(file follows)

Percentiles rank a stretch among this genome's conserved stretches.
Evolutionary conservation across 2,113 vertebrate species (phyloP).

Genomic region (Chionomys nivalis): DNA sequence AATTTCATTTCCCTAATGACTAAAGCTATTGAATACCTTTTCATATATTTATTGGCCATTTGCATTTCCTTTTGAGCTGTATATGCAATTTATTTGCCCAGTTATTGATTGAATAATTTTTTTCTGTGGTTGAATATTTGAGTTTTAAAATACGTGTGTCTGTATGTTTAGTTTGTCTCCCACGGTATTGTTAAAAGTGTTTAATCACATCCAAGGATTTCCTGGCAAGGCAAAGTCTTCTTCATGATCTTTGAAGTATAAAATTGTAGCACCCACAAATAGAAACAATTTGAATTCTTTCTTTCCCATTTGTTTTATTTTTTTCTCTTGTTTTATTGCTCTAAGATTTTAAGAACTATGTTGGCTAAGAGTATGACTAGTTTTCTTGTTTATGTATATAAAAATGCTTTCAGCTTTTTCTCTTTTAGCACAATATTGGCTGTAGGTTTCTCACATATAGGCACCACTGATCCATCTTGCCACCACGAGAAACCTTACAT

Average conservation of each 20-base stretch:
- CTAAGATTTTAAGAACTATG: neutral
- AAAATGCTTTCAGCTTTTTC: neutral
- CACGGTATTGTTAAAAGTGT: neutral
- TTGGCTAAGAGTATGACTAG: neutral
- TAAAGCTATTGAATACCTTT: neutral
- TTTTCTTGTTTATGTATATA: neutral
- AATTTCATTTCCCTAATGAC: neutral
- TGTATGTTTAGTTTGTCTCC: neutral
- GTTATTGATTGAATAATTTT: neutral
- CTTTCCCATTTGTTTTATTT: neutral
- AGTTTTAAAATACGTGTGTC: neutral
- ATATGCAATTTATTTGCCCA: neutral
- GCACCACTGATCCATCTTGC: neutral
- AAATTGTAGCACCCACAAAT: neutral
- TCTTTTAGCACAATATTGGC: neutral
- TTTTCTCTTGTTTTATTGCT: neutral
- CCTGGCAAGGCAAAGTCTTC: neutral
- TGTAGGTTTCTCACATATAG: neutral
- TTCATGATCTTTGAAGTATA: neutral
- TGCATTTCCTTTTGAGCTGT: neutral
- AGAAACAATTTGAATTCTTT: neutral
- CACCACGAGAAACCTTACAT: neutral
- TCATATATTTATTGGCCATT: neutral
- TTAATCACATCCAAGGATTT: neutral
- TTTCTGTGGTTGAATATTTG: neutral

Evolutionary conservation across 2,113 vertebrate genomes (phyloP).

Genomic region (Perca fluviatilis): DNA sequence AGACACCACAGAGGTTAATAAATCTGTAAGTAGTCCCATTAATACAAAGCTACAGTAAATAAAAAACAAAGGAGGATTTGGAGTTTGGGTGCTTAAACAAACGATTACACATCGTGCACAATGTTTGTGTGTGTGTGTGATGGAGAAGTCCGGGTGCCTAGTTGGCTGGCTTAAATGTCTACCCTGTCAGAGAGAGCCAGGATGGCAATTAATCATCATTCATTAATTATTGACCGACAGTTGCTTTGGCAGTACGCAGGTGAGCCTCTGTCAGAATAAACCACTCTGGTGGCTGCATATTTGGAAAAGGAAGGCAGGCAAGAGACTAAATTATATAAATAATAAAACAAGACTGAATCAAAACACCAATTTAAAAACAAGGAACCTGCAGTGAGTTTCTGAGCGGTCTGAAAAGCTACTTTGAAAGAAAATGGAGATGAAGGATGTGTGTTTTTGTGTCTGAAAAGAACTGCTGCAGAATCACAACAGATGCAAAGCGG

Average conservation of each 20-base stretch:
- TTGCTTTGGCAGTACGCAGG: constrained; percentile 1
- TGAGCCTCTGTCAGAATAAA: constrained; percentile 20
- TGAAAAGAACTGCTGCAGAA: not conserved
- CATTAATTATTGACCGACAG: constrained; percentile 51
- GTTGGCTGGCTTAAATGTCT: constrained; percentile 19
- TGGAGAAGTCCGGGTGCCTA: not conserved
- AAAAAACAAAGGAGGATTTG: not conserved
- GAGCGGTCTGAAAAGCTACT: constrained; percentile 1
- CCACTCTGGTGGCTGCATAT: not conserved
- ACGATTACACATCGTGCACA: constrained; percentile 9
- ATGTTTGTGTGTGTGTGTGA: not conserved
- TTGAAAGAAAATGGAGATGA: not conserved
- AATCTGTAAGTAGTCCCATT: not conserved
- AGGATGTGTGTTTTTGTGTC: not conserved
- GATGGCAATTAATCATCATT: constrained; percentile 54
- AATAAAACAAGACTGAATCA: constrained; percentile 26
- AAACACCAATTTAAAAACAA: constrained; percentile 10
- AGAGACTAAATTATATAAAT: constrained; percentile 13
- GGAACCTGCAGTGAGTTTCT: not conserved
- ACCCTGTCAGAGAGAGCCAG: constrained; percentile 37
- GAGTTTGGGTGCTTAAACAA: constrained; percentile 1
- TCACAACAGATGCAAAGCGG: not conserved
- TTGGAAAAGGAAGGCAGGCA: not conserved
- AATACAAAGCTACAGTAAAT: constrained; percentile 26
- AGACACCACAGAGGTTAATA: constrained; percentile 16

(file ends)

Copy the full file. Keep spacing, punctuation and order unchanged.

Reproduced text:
Percentiles rank a stretch among this genome's conserved stretches.
Evolutionary conservation across 2,113 vertebrate species (phyloP).

Genomic region (Chionomys nivalis): DNA sequence AATTTCATTTCCCTAATGACTAAAGCTATTGAATACCTTTTCATATATTTATTGGCCATTTGCATTTCCTTTTGAGCTGTATATGCAATTTATTTGCCCAGTTATTGATTGAATAATTTTTTTCTGTGGTTGAATATTTGAGTTTTAAAATACGTGTGTCTGTATGTTTAGTTTGTCTCCCACGGTATTGTTAAAAGTGTTTAATCACATCCAAGGATTTCCTGGCAAGGCAAAGTCTTCTTCATGATCTTTGAAGTATAAAATTGTAGCACCCACAAATAGAAACAATTTGAATTCTTTCTTTCCCATTTGTTTTATTTTTTTCTCTTGTTTTATTGCTCTAAGATTTTAAGAACTATGTTGGCTAAGAGTATGACTAGTTTTCTTGTTTATGTATATAAAAATGCTTTCAGCTTTTTCTCTTTTAGCACAATATTGGCTGTAGGTTTCTCACATATAGGCACCACTGATCCATCTTGCCACCACGAGAAACCTTACAT

Average conservation of each 20-base stretch:
- CTAAGATTTTAAGAACTATG: neutral
- AAAATGCTTTCAGCTTTTTC: neutral
- CACGGTATTGTTAAAAGTGT: neutral
- TTGGCTAAGAGTATGACTAG: neutral
- TAAAGCTATTGAATACCTTT: neutral
- TTTTCTTGTTTATGTATATA: neutral
- AATTTCATTTCCCTAATGAC: neutral
- TGTATGTTTAGTTTGTCTCC: neutral
- GTTATTGATTGAATAATTTT: neutral
- CTTTCCCATTTGTTTTATTT: neutral
- AGTTTTAAAATACGTGTGTC: neutral
- ATATGCAATTTATTTGCCCA: neutral
- GCACCACTGATCCATCTTGC: neutral
- AAATTGTAGCACCCACAAAT: neutral
- TCTTTTAGCACAATATTGGC: neutral
- TTTTCTCTTGTTTTATTGCT: neutral
- CCTGGCAAGGCAAAGTCTTC: neutral
- TGTAGGTTTCTCACATATAG: neutral
- TTCATGATCTTTGAAGTATA: neutral
- TGCATTTCCTTTTGAGCTGT: neutral
- AGAAACAATTTGAATTCTTT: neutral
- CACCACGAGAAACCTTACAT: neutral
- TCATATATTTATTGGCCATT: neutral
- TTAATCACATCCAAGGATTT: neutral
- TTTCTGTGGTTGAATATTTG: neutral

Evolutionary conservation across 2,113 vertebrate genomes (phyloP).

Genomic region (Perca fluviatilis): DNA sequence AGACACCACAGAGGTTAATAAATCTGTAAGTAGTCCCATTAATACAAAGCTACAGTAAATAAAAAACAAAGGAGGATTTGGAGTTTGGGTGCTTAAACAAACGATTACACATCGTGCACAATGTTTGTGTGTGTGTGTGATGGAGAAGTCCGGGTGCCTAGTTGGCTGGCTTAAATGTCTACCCTGTCAGAGAGAGCCAGGATGGCAATTAATCATCATTCATTAATTATTGACCGACAGTTGCTTTGGCAGTACGCAGGTGAGCCTCTGTCAGAATAAACCACTCTGGTGGCTGCATATTTGGAAAAGGAAGGCAGGCAAGAGACTAAATTATATAAATAATAAAACAAGACTGAATCAAAACACCAATTTAAAAACAAGGAACCTGCAGTGAGTTTCTGAGCGGTCTGAAAAGCTACTTTGAAAGAAAATGGAGATGAAGGATGTGTGTTTTTGTGTCTGAAAAGAACTGCTGCAGAATCACAACAGATGCAAAGCGG

Average conservation of each 20-base stretch:
- TTGCTTTGGCAGTACGCAGG: constrained; percentile 1
- TGAGCCTCTGTCAGAATAAA: constrained; percentile 20
- TGAAAAGAACTGCTGCAGAA: not conserved
- CATTAATTATTGACCGACAG: constrained; percentile 51
- GTTGGCTGGCTTAAATGTCT: constrained; percentile 19
- TGGAGAAGTCCGGGTGCCTA: not conserved
- AAAAAACAAAGGAGGATTTG: not conserved
- GAGCGGTCTGAAAAGCTACT: constrained; percentile 1
- CCACTCTGGTGGCTGCATAT: not conserved
- ACGATTACACATCGTGCACA: constrained; percentile 9
- ATGTTTGTGTGTGTGTGTGA: not conserved
- TTGAAAGAAAATGGAGATGA: not conserved
- AATCTGTAAGTAGTCCCATT: not conserved
- AGGATGTGTGTTTTTGTGTC: not conserved
- GATGGCAATTAATCATCATT: constrained; percentile 54
- AATAAAACAAGACTGAATCA: constrained; percentile 26
- AAACACCAATTTAAAAACAA: constrained; percentile 10
- AGAGACTAAATTATATAAAT: constrained; percentile 13
- GGAACCTGCAGTGAGTTTCT: not conserved
- ACCCTGTCAGAGAGAGCCAG: constrained; percentile 37
- GAGTTTGGGTGCTTAAACAA: constrained; percentile 1
- TCACAACAGATGCAAAGCGG: not conserved
- TTGGAAAAGGAAGGCAGGCA: not conserved
- AATACAAAGCTACAGTAAAT: constrained; percentile 26
- AGACACCACAGAGGTTAATA: constrained; percentile 16